Because this is a non profit making organization that receives most of its funding from the public, well wishers and government grants, its functions are therefore closely monitored. Clinical decision making and policy depend heavily on the outcome data that show the impact of case management and substance abuse treatment interventions in regards to the services used and the money spent. These there calls for establishment of bench marks right from the beginning of a program that will be used to measure management process, for instance keeping records of how frequent a client shows up to get treatment. At the Patrician Movement measuring system outcomes is considered very important especially in the use services like hospitalization and residential treatment. This also measures the cost savings and the quality of care given. For instance continuous care to a patient who is at risk for relapse after having been detoxified and before being entered into outpatient treatment is a very appropriate measure of the system. The organization has a computerized information system of management that analyzes the system outcomes. Other methods of evaluation include reviewing the client records which helps in evaluation of the way service planning and referrals adhere to the required protocol and the expectations of procedure, carrying out surveys and interviews on medical practitioners and the victim's family members to see how effective the intervention is, and many others. Evaluating a client's response is not that easy, there those who measure an individual's response basing on sobriety others see that this should be done basing on a number of factors including a reduction in substance use, reduction in criminal cases, and improved family functioning. Staff supervision or consultation also provides an opportunity for self evaluation where by members have the chance to receive feed back from their fellow staff members. Program outcome evaluation also makes sure that objectives and goals remain realistic and gives room for the staff to pinpoint possible changes inside the program (Halley, Kopp and Austin, 1998).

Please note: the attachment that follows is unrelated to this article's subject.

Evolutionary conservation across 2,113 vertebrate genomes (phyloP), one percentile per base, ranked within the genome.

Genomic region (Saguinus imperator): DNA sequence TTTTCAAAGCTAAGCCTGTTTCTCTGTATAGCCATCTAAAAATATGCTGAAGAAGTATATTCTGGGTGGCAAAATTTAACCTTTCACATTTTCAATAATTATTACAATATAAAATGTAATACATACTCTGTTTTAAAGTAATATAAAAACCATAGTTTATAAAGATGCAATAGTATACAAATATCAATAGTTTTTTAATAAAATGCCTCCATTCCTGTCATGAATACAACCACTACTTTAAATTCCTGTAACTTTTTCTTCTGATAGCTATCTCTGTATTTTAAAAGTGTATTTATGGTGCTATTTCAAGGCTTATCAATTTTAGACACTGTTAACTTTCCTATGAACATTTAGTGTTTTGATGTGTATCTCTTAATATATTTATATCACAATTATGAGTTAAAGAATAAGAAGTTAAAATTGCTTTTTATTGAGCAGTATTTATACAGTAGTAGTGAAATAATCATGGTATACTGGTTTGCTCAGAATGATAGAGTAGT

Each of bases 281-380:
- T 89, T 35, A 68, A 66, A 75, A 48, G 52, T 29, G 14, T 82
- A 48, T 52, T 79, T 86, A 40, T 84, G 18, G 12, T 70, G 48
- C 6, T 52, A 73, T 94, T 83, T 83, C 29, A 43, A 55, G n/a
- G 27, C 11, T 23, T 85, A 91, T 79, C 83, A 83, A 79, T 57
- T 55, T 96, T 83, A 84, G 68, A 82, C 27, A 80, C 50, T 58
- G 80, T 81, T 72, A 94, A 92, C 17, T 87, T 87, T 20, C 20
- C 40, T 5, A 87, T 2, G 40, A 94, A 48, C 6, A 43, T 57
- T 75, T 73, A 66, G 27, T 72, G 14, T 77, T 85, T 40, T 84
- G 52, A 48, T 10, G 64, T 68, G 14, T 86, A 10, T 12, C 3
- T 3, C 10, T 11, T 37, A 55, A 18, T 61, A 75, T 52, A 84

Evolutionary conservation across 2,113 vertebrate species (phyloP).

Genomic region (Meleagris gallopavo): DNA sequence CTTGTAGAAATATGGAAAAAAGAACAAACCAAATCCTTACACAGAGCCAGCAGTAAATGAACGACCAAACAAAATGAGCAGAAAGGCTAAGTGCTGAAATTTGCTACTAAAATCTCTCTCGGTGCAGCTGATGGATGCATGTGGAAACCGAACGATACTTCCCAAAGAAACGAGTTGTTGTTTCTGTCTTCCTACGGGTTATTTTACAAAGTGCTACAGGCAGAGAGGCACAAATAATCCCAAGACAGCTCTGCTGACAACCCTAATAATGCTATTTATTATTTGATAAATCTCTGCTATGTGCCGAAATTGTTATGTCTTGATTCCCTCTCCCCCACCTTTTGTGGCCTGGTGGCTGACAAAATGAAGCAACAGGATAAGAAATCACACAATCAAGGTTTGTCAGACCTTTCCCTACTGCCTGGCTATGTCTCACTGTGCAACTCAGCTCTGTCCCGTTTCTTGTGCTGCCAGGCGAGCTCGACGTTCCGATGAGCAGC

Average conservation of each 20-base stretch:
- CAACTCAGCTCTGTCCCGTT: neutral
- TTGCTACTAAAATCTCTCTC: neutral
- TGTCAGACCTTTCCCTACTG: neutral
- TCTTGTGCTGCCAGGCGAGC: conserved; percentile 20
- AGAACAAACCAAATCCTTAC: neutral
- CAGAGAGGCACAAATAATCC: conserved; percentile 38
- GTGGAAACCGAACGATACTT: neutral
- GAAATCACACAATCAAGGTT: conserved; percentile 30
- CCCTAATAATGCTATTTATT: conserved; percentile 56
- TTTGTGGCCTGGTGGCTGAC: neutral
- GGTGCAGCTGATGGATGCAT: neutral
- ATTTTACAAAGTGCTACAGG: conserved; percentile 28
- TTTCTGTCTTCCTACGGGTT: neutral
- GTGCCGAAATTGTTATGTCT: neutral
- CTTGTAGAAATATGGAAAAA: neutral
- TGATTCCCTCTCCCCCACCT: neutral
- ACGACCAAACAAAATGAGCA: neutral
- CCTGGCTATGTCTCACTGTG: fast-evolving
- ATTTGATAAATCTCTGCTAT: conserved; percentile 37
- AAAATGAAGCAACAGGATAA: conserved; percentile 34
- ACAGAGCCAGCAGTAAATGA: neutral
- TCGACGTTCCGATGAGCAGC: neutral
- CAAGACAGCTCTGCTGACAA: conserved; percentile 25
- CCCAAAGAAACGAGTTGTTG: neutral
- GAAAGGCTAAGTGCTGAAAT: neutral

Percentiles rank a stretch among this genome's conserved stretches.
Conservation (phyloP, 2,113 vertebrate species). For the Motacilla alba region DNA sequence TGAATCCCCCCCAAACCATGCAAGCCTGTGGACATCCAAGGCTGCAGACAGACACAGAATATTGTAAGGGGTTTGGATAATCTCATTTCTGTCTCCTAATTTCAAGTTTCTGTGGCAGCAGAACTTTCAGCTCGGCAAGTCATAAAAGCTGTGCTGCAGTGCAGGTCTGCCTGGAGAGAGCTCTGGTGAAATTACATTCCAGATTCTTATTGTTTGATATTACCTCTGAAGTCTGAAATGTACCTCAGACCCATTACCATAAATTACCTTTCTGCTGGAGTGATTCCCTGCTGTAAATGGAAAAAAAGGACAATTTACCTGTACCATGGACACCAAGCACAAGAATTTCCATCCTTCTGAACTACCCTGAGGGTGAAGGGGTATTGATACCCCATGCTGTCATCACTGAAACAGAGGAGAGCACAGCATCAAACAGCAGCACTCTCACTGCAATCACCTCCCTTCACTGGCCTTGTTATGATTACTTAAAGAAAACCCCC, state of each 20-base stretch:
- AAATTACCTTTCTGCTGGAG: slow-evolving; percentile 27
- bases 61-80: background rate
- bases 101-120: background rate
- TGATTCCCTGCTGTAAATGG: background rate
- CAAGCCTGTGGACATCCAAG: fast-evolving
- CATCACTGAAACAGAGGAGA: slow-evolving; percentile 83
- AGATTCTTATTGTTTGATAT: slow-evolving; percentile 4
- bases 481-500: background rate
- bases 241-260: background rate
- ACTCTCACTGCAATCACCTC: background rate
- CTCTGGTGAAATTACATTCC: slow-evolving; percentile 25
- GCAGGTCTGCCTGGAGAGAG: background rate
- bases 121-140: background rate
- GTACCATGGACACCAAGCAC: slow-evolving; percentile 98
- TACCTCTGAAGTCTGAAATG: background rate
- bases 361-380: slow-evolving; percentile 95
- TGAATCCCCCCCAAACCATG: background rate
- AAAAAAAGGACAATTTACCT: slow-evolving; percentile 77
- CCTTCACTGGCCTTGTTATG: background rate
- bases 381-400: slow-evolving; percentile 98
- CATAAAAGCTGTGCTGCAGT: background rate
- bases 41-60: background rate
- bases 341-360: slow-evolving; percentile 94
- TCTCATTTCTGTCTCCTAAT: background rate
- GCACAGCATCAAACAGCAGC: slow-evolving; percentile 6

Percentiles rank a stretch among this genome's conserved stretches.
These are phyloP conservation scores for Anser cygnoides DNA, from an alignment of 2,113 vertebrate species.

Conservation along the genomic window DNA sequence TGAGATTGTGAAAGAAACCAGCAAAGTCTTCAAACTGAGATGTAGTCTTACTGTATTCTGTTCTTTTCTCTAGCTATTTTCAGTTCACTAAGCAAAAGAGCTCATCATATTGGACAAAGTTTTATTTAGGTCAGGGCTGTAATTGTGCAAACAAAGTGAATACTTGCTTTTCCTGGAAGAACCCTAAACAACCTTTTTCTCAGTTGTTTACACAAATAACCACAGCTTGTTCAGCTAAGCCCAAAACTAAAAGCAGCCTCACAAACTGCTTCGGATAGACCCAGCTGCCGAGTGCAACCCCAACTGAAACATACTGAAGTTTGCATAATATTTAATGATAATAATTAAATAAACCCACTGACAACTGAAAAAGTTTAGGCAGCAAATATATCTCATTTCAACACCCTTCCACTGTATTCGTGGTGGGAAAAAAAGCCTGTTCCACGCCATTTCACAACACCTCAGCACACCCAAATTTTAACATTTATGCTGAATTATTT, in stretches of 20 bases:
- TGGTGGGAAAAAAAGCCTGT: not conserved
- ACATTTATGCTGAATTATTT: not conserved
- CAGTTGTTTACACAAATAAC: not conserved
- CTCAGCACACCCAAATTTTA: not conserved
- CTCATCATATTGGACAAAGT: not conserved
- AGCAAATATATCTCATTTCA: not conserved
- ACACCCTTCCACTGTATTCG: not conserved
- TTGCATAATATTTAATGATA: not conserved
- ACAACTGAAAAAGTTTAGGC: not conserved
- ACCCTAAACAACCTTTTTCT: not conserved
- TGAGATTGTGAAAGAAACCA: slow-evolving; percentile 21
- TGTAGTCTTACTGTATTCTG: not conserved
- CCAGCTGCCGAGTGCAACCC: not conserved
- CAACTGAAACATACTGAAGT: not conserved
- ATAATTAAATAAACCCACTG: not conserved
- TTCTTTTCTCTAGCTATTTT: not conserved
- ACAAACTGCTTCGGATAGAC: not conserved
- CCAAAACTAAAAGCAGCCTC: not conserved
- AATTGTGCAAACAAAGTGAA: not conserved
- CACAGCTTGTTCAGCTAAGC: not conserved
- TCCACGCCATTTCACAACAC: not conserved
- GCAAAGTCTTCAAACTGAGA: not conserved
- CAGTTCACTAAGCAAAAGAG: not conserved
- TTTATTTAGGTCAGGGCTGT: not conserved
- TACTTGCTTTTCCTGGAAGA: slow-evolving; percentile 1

Another effective way that has been used by the movement to gauge its effectiveness has been through client satisfaction. Knowing how the client value the services they get are very vital to evaluate the activities. Client satisfaction also facilitates treatment retention, where by the patients gain confidence in the organization. It also helps to determine whether the client and medical practitioner share a common view about the services provided. The movement also caries out aftercare services to its clients. This is the stage that follows immediately after discharge, where the client requirements are not that intense as when he or she first sought treatment. It includes minimal interaction between a counselor and the patient, where the only function of the counselor remains that of monitoring and evaluation of the effectiveness of the plan. This can be in form of periodic aftercare outpatient services, relapse or recovery groups and many others. The organization also takes this time to address areas that are related to environmental issues that includes vocational rehabilitation, employment seeking, and looking for safe housing for the victims. This is a sure way of gauging the Movement's performance. All the information that is gathered by the organization through its evaluation procedures is used for future directions and decision that will help in the improvement of services offered. The evaluation also allows the staff to single out the changes that the institution's programs may need making sure that its goals and objectives of helping the society remain in line with their mission (Halley, Kopp and Austin, 1998).